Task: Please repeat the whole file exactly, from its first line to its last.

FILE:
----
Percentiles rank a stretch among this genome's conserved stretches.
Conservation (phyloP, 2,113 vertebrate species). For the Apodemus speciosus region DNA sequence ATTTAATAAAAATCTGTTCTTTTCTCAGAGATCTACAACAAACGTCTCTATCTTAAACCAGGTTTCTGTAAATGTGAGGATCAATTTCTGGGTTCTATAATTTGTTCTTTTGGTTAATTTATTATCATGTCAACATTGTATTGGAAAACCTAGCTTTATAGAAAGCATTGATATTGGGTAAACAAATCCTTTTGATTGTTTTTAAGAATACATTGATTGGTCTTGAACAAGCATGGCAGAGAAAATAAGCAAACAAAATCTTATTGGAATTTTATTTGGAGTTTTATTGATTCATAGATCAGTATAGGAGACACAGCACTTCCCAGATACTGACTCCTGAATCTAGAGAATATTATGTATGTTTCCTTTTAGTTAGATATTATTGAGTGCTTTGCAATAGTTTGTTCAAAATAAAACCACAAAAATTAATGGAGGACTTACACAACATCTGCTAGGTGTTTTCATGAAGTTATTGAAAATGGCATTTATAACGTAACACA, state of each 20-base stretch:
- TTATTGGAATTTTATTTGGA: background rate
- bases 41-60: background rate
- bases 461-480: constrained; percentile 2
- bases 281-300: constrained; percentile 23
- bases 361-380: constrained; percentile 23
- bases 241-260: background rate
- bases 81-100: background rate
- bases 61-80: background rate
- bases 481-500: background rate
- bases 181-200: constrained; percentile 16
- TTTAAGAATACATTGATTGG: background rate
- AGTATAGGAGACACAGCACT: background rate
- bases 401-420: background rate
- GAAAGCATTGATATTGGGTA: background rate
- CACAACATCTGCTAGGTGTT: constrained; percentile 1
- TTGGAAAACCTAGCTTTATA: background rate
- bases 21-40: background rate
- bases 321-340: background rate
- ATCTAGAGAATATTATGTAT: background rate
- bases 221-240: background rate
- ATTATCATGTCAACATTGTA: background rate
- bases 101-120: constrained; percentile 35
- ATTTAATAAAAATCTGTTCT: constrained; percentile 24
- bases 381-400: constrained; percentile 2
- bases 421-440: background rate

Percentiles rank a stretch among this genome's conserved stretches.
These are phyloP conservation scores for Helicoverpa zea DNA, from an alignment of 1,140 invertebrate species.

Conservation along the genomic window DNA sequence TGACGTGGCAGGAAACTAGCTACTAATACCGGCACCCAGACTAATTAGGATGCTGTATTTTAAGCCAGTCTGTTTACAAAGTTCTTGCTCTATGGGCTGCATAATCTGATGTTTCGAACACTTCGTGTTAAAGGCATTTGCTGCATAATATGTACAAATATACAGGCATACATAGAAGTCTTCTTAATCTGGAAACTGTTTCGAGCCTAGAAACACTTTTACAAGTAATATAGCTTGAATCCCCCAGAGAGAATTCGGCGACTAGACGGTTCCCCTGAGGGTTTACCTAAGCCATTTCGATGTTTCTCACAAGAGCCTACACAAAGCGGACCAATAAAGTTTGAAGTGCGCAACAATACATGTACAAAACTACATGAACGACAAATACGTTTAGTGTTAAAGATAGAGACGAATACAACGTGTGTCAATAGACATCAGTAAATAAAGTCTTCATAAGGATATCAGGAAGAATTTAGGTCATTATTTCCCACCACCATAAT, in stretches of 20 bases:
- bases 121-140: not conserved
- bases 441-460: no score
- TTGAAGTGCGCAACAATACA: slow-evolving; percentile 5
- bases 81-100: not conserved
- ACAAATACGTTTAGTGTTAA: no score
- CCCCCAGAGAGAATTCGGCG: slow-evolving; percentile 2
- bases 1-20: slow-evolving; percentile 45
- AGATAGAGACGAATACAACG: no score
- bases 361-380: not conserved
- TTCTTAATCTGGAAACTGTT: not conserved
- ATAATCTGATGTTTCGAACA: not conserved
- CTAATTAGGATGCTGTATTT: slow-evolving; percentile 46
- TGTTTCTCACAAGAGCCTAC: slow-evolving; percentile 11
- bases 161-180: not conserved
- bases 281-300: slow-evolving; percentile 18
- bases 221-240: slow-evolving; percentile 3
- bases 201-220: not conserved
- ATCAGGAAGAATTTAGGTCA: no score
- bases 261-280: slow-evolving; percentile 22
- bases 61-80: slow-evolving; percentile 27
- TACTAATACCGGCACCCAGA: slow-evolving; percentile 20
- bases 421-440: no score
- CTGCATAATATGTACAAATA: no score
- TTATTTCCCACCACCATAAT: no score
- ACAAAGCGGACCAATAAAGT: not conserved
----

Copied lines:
Percentiles rank a stretch among this genome's conserved stretches.
Conservation (phyloP, 2,113 vertebrate species). For the Apodemus speciosus region DNA sequence ATTTAATAAAAATCTGTTCTTTTCTCAGAGATCTACAACAAACGTCTCTATCTTAAACCAGGTTTCTGTAAATGTGAGGATCAATTTCTGGGTTCTATAATTTGTTCTTTTGGTTAATTTATTATCATGTCAACATTGTATTGGAAAACCTAGCTTTATAGAAAGCATTGATATTGGGTAAACAAATCCTTTTGATTGTTTTTAAGAATACATTGATTGGTCTTGAACAAGCATGGCAGAGAAAATAAGCAAACAAAATCTTATTGGAATTTTATTTGGAGTTTTATTGATTCATAGATCAGTATAGGAGACACAGCACTTCCCAGATACTGACTCCTGAATCTAGAGAATATTATGTATGTTTCCTTTTAGTTAGATATTATTGAGTGCTTTGCAATAGTTTGTTCAAAATAAAACCACAAAAATTAATGGAGGACTTACACAACATCTGCTAGGTGTTTTCATGAAGTTATTGAAAATGGCATTTATAACGTAACACA, state of each 20-base stretch:
- TTATTGGAATTTTATTTGGA: background rate
- bases 41-60: background rate
- bases 461-480: constrained; percentile 2
- bases 281-300: constrained; percentile 23
- bases 361-380: constrained; percentile 23
- bases 241-260: background rate
- bases 81-100: background rate
- bases 61-80: background rate
- bases 481-500: background rate
- bases 181-200: constrained; percentile 16
- TTTAAGAATACATTGATTGG: background rate
- AGTATAGGAGACACAGCACT: background rate
- bases 401-420: background rate
- GAAAGCATTGATATTGGGTA: background rate
- CACAACATCTGCTAGGTGTT: constrained; percentile 1
- TTGGAAAACCTAGCTTTATA: background rate
- bases 21-40: background rate
- bases 321-340: background rate
- ATCTAGAGAATATTATGTAT: background rate
- bases 221-240: background rate
- ATTATCATGTCAACATTGTA: background rate
- bases 101-120: constrained; percentile 35
- ATTTAATAAAAATCTGTTCT: constrained; percentile 24
- bases 381-400: constrained; percentile 2
- bases 421-440: background rate

Percentiles rank a stretch among this genome's conserved stretches.
These are phyloP conservation scores for Helicoverpa zea DNA, from an alignment of 1,140 invertebrate species.

Conservation along the genomic window DNA sequence TGACGTGGCAGGAAACTAGCTACTAATACCGGCACCCAGACTAATTAGGATGCTGTATTTTAAGCCAGTCTGTTTACAAAGTTCTTGCTCTATGGGCTGCATAATCTGATGTTTCGAACACTTCGTGTTAAAGGCATTTGCTGCATAATATGTACAAATATACAGGCATACATAGAAGTCTTCTTAATCTGGAAACTGTTTCGAGCCTAGAAACACTTTTACAAGTAATATAGCTTGAATCCCCCAGAGAGAATTCGGCGACTAGACGGTTCCCCTGAGGGTTTACCTAAGCCATTTCGATGTTTCTCACAAGAGCCTACACAAAGCGGACCAATAAAGTTTGAAGTGCGCAACAATACATGTACAAAACTACATGAACGACAAATACGTTTAGTGTTAAAGATAGAGACGAATACAACGTGTGTCAATAGACATCAGTAAATAAAGTCTTCATAAGGATATCAGGAAGAATTTAGGTCATTATTTCCCACCACCATAAT, in stretches of 20 bases:
- bases 121-140: not conserved
- bases 441-460: no score
- TTGAAGTGCGCAACAATACA: slow-evolving; percentile 5
- bases 81-100: not conserved
- ACAAATACGTTTAGTGTTAA: no score
- CCCCCAGAGAGAATTCGGCG: slow-evolving; percentile 2
- bases 1-20: slow-evolving; percentile 45
- AGATAGAGACGAATACAACG: no score
- bases 361-380: not conserved
- TTCTTAATCTGGAAACTGTT: not conserved
- ATAATCTGATGTTTCGAACA: not conserved
- CTAATTAGGATGCTGTATTT: slow-evolving; percentile 46
- TGTTTCTCACAAGAGCCTAC: slow-evolving; percentile 11
- bases 161-180: not conserved
- bases 281-300: slow-evolving; percentile 18
- bases 221-240: slow-evolving; percentile 3
- bases 201-220: not conserved
- ATCAGGAAGAATTTAGGTCA: no score
- bases 261-280: slow-evolving; percentile 22
- bases 61-80: slow-evolving; percentile 27
- TACTAATACCGGCACCCAGA: slow-evolving; percentile 20
- bases 421-440: no score
- CTGCATAATATGTACAAATA: no score
- TTATTTCCCACCACCATAAT: no score
- ACAAAGCGGACCAATAAAGT: not conserved